The above-described property [i.e., $209, 775 in U.S. Currency seized in New York, New York, from Plaintiff] was seized by Special Agents of the Drug Enforcement Administration ("DEA") for forfeiture pursuant to Title 21, United States Code (U.S.C.), Section 881, because the property was used or acquired as a result of a violation of the Controlled Substances Act.... You may petition the DEA for return of the property or your interest in the property.... You should review the following procedures very carefully.
If you want to request the remission (pardon), or mitigation of the forfeiture, you must file a petition for remission or mitigation with the Forfeiture Counsel of the DEA within thirty (30 days) of your receipt of this notice.
In addition to, or in lieu of petitioning for remission or mitigation, you may contest the forfeiture of the seized property in UNITED STATES DISTRICT COURT. To do so, you must file a claim with the Forfeiture Counsel of the DEA by June 22, 2004.
( Id ., Exh. 1). The notice sent to Plaintiff at the Miami address was returned to Defendant on June 14, 2004, without signature, and with a notation listing an address in Las Vegas, Nevada. ( Id ., Exh. 2). The notice sent to Plaintiff at the Brooklyn address was also returned to Defendant on June 1, 2004, without signature, and with a notation "Return to Sender, Refused." ( Id ., Exh. 6). On the other hand, a return receipt was returned to Defendant for the notice sent to Plaintiff's attorney. ( Id ., Exh. 4).
Defendant also published the Notice of Seizure in the Wall Street Journal. (Rashid Decl., Exh. 13). See 19 U.S.C. § 1607(a) (requiring that notice for seizures of property not exceeding $500, 000 "be published for at least three successive weeks in such manner as the Secretary of the Treasury may direct"). The notice in the Wall Street Journal was published once a week for three successive Mondays on June 7, 14, and 21, 2004. ( Id ., Exh. 13). The published notice was substantively equivalent to the mailed notices, except that it provided any claimant until July 21, 2004, to submit a claim. ( Id .).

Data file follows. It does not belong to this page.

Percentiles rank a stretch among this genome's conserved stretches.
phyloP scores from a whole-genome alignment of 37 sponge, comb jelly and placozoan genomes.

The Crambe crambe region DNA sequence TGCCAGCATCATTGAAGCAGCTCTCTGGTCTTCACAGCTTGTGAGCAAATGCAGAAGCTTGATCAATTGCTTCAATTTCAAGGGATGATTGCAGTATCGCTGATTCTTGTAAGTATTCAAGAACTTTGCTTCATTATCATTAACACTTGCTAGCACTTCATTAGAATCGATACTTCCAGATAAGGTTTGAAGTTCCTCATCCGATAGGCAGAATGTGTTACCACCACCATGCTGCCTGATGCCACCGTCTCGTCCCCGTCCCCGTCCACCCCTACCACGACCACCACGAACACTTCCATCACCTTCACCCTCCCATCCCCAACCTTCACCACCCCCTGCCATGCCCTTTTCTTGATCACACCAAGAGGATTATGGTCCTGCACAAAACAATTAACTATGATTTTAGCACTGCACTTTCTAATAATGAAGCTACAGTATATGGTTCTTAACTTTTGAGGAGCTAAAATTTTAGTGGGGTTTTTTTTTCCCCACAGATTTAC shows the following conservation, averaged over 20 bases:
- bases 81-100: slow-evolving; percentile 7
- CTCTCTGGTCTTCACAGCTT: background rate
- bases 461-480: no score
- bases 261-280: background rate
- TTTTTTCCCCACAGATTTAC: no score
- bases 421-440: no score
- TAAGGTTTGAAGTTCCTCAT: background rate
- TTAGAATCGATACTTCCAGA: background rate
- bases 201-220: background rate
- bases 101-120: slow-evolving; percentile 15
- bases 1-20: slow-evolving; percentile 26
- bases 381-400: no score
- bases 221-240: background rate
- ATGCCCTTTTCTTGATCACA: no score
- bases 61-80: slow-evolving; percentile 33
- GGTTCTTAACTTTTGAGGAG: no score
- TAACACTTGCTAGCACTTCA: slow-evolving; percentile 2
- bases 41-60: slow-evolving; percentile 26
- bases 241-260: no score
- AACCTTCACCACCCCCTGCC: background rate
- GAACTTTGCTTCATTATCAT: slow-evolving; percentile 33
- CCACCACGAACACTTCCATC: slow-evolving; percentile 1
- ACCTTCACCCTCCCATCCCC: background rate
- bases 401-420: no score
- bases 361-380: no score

On July 22, 2004, after confirming Plaintiff's residential address and incarceration status, Defendant sent additional Notices of Seizure to Plaintiff by certified mail, return receipt requested, at an address in Miami, Florida (with a different zip code than the address to which the initial notice had been sent), and at the North Las Vegas Detention Center. (Rashid Decl., Exh. 14-17). Each of these notices was identical to the prior notices, except that they extended the time by which Plaintiff could file a claim to August 26, 2004. ( Id .). The notice sent to the Miami address was returned to Defendant without signature, and with a notation "Returned to Sender, Unclaimed." ( Id ., Exh. 15). The notice to the North Las Vegas Detention Center, however, was accepted for delivery, though the signatory on the return receipt was an individual other than Plaintiff. ( Id ., Exh. 17).
Defendant did not receive a claim from Plaintiff by August 26, 2004 ( see Rashid Decl. ¶ 4(k)), a fact that Plaintiff does not dispute. On September 8, 2004, the Currency was forfeited to the United States. ( Id ., Exh. 18). The Declaration of Forfeiture stated:
The [$209, 775] has been seized by agents of the DRUG ENFORCEMENT ADMINISTRATION pursuant to 21 U.S.C. Section 881. Notice of the seizure has been sent to all known parties who may have a legal or possessory interest in the property. Also, in accordance with 19 U.S.C. Section 1607, notice of the seizure has been published and no claim has been filed for the property within 30 days from the date of last publication of the advertisement. On this date, [Forfeiture Counsel has] examined this matter, and found there was sufficient information to support the forfeiture of this property.
( Id. ).
C. Plaintiff's Post-Forfeiture Communications ...